Washington and Kiev: Progress and Problems
On July 7, three prominent Washington think tanks — the Atlantic Council, the Brookings Institution and the Peterson Institute for International Economics — organized a big conference on Challenges and Impact of Governance in Ukraine. It was held at the Peterson Institute in Washington. This conference attracted no fewer than 300 participants, including 50 representatives from the US government. This brought home the message that Washington remains very interested in Ukraine, but also that Ukraine is a source of both hope and concern.
Media reporting from the event has appropriately been dominated by the observation by David Kramer, the President of Freedom House, that the current criminal cases against former Prime Minister Yulia Tymoshenko were turning from a farce into a tragedy and may destroy Ukraine's prospects for real integration into the Euro-Atlantic community.
There is a tension in American and European perceptions of Ukraine. On the one hand, the West has nothing but praise for Ukraine's foreign policy, which it genuinely appreciates as friendly and constructive. On the other hand, the West is concerned about Ukraine's slippage from a free to a semi-free country, as Freedom House has recorded it.
Three sessions were primarily devoted to foreign policy, with Ukraine's deputy foreign minister, Pavlo Klimkin, and the former US national security advisor Zbigniew Brzezinski as keynote speakers. Damon Wilson, executive vice president of the Atlantic Council, summed up the US position in three points. First, the United States has not lost interest in Ukraine. In particular, it is very appreciative of Ukraine's decision in April 2010 to give up its highly enriched uranium. Second, democracy must be high on the agenda. Third, the United States must engage with Ukraine.
All agreed that Ukraine's current negotiation with the European Union on an association agreement, including a deep and comprehensive free trade agreement, is the most important element of Ukraine's present foreign policy. European integration will be a game-changer for Ukraine, and Brzezinski underlined that the EU cannot refuse Ukraine as a fully European country from membership if it complies with all the membership criteria.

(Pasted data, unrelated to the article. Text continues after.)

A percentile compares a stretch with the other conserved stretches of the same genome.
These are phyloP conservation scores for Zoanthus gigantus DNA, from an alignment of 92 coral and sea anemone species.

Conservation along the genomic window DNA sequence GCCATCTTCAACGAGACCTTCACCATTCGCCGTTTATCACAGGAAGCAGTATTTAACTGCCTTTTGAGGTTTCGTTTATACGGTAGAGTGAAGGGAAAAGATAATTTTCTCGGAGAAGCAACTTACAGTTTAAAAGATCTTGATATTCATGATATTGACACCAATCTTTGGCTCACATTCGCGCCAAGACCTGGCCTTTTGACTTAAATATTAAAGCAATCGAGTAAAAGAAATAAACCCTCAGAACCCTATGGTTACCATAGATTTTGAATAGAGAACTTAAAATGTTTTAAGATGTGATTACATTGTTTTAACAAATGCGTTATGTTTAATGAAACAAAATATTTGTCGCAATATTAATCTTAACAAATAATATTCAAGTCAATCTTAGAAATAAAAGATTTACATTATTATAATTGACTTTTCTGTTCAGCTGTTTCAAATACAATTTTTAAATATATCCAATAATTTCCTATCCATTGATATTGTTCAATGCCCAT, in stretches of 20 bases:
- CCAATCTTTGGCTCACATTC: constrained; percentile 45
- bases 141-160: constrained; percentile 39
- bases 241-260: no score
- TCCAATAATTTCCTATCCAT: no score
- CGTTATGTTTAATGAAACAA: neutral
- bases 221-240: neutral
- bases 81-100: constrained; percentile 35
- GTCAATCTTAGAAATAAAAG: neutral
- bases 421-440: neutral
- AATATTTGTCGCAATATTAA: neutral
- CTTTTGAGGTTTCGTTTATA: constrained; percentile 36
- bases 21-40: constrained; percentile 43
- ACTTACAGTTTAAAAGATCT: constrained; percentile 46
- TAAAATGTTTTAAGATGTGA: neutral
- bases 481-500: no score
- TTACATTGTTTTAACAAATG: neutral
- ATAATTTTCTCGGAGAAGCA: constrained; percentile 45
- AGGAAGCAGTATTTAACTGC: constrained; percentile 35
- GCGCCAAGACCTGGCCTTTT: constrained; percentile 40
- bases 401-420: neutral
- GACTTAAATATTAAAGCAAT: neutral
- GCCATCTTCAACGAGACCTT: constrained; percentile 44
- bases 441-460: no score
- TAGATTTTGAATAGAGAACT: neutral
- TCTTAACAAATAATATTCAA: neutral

At the same time, James Sherr of the Royal Institute for International Affairs in London doubted that the Ukrainian leaders understood what European integration was really about, and former US Ambassador to Ukraine Steven Pifer, now senior fellow at Brookings, concluded with the pointed question: "Can Ukraine join the European Union without full democracy?"
A notable development was that nobody questioned President Viktor Yanukovych's policy on Russia any longer. Brzezinski referred to his old statement from 1994 "that without Ukraine, Russia ceases to be an empire, but with Ukraine suborned and subordinated, Russia automatically becomes an empire." He emphasized that he was no longer afraid that Ukraine would be suborned by Russia. On the contrary, he harbored good hopes for Ukraine helping Russia to find its way to Europe and become fully European.
Still, concerns were uttered that Ukraine would once again become subject to undue pressure on energy supplies and trade. Andriy Fialko, foreign policy adviser to President Yanukovych, said that Ukraine's negotiations with the Customs Union of Russia, Kazakhstan and Belarus are simply aimed at resolving practical trade issues between the Customs Union and Ukraine. Ukraine would definitely not join the Customs Union.
The panel on governance in Ukraine was all the more critical. A broad consensus reigns that the country is pervasively corrupt, but that has long been the case. The current administration in Kiev is not accused of anything specific, although observers fail to notice any improvement. One journalist in the audience cited the specific case of how President Yanukovych had acquired his current residence and how large state funds had been invested in this now private property, asking whether this must not be described as personal corruption.